Saturday, October 23, 2010

Animal Blood Bank

Thousands of pets require blood product transfusion every year as the result of injury/trauma, toxin ingestion, surgery or other diseases. Advancements in veterinary medical care have increased the need for blood transfusions. Also, as pets have become an important part of the family, many pet owners want to do everything possible to keep their pets alive. When this occurs, how do they get the necessary blood products?

Here are the two most common ways. Often blood is purchased from an animal blood bank. Or a veterinarian will use a "donor" pet in their office to orchestrate a transfusion.

Veterinarians and their staff often use their own pets as donors however having blood on hand from an animal blood bank can save precious time when an emergency transfusion is required.

There are animal blood banks scattered across the country that draw and store blood, making it available to veterinarians.

Some animal blood banks are nonprofit organizations that work with volunteer donor pets in the community. Others are for profit businesses that house large numbers of donor pets and sell blood. Some blood banks are organized to immediately ship blood products for emergency use.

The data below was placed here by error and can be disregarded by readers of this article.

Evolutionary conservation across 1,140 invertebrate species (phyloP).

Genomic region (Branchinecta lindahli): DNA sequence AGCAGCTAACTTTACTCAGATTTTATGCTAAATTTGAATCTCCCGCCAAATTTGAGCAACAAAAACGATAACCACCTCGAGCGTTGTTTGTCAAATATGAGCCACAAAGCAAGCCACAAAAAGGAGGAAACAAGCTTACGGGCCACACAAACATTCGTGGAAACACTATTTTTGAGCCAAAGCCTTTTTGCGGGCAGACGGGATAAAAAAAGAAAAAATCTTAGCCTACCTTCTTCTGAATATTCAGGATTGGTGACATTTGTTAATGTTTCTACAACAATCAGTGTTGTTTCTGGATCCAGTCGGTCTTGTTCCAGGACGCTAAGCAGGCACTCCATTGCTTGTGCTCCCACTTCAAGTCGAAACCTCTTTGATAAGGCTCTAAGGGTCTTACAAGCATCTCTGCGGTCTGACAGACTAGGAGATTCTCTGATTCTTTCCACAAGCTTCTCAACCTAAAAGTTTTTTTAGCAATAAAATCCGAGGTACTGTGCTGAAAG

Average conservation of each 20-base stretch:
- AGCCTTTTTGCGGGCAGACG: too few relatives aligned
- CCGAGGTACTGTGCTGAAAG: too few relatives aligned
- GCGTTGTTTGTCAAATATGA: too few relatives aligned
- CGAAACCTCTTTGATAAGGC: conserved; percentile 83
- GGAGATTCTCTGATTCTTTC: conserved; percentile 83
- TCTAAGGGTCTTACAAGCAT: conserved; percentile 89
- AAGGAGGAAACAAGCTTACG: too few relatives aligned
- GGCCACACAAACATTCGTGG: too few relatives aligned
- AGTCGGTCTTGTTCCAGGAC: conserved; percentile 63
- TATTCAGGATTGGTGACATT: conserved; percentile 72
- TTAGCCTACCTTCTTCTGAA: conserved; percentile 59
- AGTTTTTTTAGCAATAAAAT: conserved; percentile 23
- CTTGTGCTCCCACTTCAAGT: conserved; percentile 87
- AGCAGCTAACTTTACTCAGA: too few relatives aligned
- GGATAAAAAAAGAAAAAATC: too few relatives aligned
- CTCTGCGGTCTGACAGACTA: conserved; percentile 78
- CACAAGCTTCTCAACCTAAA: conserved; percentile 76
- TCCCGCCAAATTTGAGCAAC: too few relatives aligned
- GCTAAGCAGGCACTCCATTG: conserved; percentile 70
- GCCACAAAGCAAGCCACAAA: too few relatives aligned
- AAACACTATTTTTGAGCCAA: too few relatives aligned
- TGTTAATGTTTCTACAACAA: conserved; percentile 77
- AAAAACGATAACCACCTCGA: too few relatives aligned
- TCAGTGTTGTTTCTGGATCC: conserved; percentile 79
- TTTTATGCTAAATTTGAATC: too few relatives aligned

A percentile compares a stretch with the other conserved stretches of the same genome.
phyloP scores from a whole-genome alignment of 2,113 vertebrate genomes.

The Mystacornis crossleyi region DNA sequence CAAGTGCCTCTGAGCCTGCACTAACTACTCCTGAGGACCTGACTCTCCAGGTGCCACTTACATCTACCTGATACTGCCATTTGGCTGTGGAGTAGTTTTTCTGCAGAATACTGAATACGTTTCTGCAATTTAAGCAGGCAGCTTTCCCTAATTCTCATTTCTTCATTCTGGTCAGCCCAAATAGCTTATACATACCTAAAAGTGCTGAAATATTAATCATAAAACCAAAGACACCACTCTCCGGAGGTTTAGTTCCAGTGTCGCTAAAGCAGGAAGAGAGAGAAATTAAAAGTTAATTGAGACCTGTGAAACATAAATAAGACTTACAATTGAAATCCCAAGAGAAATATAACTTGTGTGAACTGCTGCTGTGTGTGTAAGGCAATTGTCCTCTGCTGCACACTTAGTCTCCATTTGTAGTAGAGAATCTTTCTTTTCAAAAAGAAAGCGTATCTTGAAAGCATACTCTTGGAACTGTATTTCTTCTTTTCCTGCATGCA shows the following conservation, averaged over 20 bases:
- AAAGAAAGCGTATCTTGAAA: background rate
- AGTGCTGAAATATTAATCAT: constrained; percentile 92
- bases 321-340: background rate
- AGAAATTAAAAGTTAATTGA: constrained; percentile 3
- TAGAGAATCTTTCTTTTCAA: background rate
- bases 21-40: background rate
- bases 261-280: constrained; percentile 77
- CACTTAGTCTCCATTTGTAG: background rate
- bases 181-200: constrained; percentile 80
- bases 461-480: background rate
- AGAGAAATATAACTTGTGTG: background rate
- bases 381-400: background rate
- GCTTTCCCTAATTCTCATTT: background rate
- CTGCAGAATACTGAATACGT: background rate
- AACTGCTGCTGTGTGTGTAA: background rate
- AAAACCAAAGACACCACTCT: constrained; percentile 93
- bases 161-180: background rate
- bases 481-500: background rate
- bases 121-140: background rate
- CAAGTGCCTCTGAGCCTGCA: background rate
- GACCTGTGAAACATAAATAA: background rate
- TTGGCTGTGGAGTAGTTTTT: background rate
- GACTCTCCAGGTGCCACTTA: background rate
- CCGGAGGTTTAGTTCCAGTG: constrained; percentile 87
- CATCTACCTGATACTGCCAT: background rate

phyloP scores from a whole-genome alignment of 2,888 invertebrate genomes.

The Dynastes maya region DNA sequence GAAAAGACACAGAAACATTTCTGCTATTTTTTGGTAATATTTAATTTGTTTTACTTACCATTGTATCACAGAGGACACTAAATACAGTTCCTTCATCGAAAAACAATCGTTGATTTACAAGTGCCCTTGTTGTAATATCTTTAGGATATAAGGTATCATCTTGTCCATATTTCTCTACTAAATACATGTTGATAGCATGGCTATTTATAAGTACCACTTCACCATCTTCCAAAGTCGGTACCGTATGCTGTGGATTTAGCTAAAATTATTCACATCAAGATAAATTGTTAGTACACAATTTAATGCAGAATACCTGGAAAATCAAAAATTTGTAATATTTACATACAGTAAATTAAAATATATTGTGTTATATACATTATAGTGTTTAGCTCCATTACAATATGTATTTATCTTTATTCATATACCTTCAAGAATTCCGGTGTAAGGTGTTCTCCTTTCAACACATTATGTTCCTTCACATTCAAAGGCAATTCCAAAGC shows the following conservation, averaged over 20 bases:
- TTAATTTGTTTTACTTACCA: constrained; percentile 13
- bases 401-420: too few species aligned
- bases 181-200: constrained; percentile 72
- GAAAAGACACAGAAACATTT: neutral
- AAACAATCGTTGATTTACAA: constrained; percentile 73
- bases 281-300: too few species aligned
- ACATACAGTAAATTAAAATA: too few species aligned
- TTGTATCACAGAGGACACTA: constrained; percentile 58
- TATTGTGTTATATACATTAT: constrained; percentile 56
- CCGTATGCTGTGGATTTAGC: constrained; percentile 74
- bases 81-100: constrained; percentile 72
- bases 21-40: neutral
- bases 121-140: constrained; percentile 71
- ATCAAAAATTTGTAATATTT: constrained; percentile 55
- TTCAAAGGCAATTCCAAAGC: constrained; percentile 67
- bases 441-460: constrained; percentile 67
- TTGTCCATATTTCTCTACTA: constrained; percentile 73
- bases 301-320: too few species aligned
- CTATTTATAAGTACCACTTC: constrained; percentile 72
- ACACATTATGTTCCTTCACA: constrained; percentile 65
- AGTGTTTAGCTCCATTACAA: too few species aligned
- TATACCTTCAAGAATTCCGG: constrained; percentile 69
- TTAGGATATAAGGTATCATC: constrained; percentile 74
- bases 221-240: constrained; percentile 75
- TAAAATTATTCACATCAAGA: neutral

What do the animal blood banks do?

Animal blood banks organize healthy pets for regular blood draws. This blood is drawn into bags and "spun down" to divide the blood into different components. Commonly, blood is separated into packed red blood cells and plasma. These components are used to treat different medical problems. Most blood banks focus on dogs however some blood banks also supply cat blood. Because cats require sedation to donate blood, they are not commonly included in volunteer blood drives. Most cat blood will be drawn from resident donor cats or employee pets.

Blood donors are generally rotated on a schedule that allows a fresh supply to be available to balance the blood product expiration dates. A unit of packed canine red blood cells is good for 30 days. Plasma is frozen and remains viable from 90 days up to 1 year, depending on how it is stored and its required use.

No sedatives or anesthesia is required for the donor dog. A unit of blood is drawn from the dog's neck while he is lying down and comfortable. Donations generally take about 15-30 minutes and the donor is rewarded with treats and lots of love when the donation is complete. Dogs generally donate approximately 450 milliliters (~ 16 oz) and cats can donate approximately 55 milliliters (~ 2 oz) of blood.

If you are interesting in having your dog become a donor – ask your veterinarian for the animal blood bank nearest you.

No comments:

Post a Comment